The magazine also features book and DVD reviews (which, again, I won’t review here). Additionally, it has two non-fiction columns, from screenwriter Stephen Volk and novelist Christopher Fowler. Volk’s column this issue is the concluding section of a two-part retrospective on his brilliant TV mockumentary Ghostwatch. And Fowler gives a frankly excellent summation of the career of a professional writer, particularly his thoughts on compromising your brand. Well worth a read, both of them.

If anyone reading this thinks that horror is just ghosts, gore and serial killers, I urge them to get hold of a copy of Black Static. I’m a firm believe that you can tell a lot about a society from the things that terrify it, and the stories which are on the front lines of the genre at the moment are a psychological, introspective crop focusing on grief, lost and exclusion. Make of that whatever you like, except that it does lead to some brilliant storytelling.

The Awakening – A Review


The Awakening (2011)

I love a good ghost story. There’s something about it that speaks to the primeval, the child in me hiding beneath the covers, shaking with fear and excitement. They don’t have a terribly good press- they are, often not unfairly, labelled cheesy, cliche and overdone- but when they’re done right there are few things better.

And The Awakening is one of the best ghost films I’ve seen in a long, long while. It certainly blows Hammer’s disappointing The Woman in Black straight out of the water- though some might think the lack of Daniel Radcliffe on the cast list gives it an unfair advantage.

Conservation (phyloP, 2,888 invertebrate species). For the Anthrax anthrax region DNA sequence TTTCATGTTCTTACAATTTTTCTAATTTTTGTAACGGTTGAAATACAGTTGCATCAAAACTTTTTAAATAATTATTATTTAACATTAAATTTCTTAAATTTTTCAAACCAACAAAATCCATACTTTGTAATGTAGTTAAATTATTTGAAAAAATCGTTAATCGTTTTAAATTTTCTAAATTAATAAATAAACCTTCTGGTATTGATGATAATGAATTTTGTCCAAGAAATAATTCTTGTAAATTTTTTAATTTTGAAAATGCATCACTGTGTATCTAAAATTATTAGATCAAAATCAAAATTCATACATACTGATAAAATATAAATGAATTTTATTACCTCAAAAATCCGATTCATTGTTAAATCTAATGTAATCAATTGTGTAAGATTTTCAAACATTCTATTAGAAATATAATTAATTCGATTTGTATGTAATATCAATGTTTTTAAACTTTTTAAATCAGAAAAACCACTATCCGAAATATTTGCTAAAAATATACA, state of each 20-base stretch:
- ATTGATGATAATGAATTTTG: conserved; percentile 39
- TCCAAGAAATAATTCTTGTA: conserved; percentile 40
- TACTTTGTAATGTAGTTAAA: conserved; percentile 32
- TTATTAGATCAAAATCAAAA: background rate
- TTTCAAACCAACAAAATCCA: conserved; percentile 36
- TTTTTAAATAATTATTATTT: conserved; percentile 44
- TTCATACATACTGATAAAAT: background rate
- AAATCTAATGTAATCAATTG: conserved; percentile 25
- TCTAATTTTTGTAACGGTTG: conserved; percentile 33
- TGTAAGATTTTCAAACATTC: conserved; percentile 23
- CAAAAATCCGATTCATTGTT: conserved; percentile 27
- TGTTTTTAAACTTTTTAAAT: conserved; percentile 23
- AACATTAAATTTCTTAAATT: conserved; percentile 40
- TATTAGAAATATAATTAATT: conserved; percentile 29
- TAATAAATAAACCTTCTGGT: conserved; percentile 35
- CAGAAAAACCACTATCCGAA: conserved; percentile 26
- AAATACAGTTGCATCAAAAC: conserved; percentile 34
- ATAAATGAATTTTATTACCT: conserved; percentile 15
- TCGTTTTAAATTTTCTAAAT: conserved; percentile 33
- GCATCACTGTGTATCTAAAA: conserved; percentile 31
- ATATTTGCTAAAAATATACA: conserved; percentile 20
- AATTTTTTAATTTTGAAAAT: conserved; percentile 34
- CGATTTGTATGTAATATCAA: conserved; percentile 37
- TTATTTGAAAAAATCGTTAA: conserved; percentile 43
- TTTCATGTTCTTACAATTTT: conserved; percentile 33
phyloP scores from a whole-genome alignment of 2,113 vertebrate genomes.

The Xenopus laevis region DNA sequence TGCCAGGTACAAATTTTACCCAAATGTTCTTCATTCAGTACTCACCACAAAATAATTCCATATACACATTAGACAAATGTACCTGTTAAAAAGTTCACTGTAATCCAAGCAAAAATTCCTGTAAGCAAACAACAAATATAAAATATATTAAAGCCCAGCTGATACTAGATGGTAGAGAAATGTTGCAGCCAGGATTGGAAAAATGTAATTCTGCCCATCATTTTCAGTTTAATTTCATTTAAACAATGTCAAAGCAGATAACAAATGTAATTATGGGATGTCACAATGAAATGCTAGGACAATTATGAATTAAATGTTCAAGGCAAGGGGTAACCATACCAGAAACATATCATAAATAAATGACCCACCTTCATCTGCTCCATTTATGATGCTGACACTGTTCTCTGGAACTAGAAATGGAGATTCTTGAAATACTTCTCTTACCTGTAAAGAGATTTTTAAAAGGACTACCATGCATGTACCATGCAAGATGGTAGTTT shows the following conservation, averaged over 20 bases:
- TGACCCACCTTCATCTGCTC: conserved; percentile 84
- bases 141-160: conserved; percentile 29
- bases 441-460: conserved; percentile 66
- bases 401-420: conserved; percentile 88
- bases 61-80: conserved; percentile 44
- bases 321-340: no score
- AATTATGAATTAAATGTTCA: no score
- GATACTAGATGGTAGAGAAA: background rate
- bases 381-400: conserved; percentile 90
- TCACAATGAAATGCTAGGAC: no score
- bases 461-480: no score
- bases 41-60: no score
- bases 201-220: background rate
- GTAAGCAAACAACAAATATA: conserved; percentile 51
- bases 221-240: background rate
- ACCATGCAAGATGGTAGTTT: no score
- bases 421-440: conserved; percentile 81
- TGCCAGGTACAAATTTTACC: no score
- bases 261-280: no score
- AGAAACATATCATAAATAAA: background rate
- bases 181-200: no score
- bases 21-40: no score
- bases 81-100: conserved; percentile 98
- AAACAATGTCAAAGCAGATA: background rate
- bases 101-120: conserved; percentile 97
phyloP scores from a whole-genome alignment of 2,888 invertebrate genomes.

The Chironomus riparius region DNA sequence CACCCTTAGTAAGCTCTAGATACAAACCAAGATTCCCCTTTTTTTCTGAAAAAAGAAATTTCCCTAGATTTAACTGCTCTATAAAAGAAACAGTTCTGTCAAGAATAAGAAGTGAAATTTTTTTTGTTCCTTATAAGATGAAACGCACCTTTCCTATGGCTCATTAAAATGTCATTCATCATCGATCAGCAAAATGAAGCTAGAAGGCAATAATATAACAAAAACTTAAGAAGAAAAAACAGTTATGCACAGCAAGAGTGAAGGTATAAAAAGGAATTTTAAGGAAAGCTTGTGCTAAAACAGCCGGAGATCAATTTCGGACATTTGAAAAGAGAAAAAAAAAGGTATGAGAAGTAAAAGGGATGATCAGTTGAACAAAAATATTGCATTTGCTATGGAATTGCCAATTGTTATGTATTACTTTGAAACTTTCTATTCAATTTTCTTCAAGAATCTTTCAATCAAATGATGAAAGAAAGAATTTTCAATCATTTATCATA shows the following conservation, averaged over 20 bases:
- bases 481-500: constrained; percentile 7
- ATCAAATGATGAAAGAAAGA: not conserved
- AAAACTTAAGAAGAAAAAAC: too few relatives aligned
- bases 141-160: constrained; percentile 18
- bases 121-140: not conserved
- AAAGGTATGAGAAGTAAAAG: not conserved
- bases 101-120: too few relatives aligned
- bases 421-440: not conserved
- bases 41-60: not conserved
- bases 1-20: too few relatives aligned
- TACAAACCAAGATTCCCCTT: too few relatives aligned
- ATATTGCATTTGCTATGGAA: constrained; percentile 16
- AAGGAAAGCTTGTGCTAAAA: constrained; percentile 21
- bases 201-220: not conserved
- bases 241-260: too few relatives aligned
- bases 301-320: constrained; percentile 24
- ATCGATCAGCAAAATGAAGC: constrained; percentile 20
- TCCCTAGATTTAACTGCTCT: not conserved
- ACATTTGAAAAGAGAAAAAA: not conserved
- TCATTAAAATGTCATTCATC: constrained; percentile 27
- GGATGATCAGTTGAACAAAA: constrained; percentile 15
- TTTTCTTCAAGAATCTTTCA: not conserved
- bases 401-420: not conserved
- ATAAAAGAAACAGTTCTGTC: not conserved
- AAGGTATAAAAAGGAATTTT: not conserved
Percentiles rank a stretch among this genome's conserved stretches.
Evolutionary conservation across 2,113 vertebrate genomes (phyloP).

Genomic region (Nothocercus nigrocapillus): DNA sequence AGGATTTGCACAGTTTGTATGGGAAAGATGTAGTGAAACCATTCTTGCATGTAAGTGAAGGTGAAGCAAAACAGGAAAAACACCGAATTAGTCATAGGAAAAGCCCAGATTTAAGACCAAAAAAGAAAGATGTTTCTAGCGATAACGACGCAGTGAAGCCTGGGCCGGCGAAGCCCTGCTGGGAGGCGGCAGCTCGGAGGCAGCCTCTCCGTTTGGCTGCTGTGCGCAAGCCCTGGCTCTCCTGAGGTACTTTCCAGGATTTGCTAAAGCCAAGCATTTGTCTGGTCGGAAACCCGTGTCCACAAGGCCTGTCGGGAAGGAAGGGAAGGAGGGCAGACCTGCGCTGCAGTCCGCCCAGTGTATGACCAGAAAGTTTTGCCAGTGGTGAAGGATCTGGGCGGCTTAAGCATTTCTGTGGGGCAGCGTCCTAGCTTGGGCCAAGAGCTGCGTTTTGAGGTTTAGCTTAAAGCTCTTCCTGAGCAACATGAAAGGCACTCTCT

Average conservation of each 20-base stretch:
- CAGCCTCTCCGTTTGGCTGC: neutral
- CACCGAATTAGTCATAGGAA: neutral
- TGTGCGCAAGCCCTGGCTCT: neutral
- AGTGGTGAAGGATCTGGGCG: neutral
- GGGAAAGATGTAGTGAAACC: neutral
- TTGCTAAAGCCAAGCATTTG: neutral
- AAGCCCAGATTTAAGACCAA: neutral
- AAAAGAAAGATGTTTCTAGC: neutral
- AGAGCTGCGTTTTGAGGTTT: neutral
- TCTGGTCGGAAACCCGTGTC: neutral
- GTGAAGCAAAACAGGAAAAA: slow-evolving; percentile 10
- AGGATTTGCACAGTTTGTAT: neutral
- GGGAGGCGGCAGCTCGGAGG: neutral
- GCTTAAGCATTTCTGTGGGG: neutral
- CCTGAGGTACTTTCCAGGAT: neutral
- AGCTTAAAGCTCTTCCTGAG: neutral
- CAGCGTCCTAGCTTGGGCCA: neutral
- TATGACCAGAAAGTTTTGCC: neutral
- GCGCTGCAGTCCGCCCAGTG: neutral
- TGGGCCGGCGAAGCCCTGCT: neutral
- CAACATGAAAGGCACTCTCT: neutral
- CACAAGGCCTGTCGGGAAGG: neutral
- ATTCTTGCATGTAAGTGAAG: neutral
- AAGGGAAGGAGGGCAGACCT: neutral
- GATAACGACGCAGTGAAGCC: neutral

But first thing’s first: my declaration of interests. I know Mr Stephen Volk, the writer (well, over Facebook and the like, at least). I’m a fan of his previous work (Afterlife and the excellent Ghostwatch), and of his columns in horror fiction mag Black Static. I’ve also been wanting to see this film since its cinema release, but due to the ineptitude of Odeon Cinemas had to wait until the DVD release.

Now that’s done, onto the review. The Awakening follows ghost-hunter and -debunker Florence Cathcart (Rebecca Hall), who comes to Rookwood boarding school on the request of teacher Robert Mallory (Dominic West, of The Wire fame, looking like he was carved right out of a block of manliness). There she sets about debunking the “ghost” that has been blamed for the death of a student, just in time for the kiddies to go home for the holidays. Which is when the real creepy goings on start.

The “debunking” story is a fairly uncommon, but nonetheless established, model of horror story- and one I have a lot of time for. It invariably comes down to a character analysis of the debunker. In this case, Florence’s motivations and history take centre stage of the entire film, but they do so almost subtly- so you don’t even notice until it’s already happening.

I won’t give the plot ending away (because it is rather special), but as befits the story type you know it will go either one way or the other. Either the occurrences will be supernatural, or they won’t. In that way, it’s a lot like watching a coin spin on a table. It’ll either finish heads up or tails up, and you just have to wait and see. But The Awakening is a lot more entertaining to watch.

And that is largely down to the atmosphere. This is something that is integral to horror films, but which so many seem to get wrong. They either don’t spend enough time getting the audience into the right frame of mind, or they do and then ruin it (see the Paranormal Activity films). Here, though, there is a constant air of subtle creepiness, rendered all the more creepy for being uncertain of whether it is malevolent or harmless. Through the setting, the music and the acting, I found myself on the edge all the way through.

So there you have it. Very highly recommended, particularly if you like horror to reach you through more than simply loud noises and “jumpy” moments. Best served chilled, in a dark room, on a big screen, and with the volume up a little too high. And probably not alone.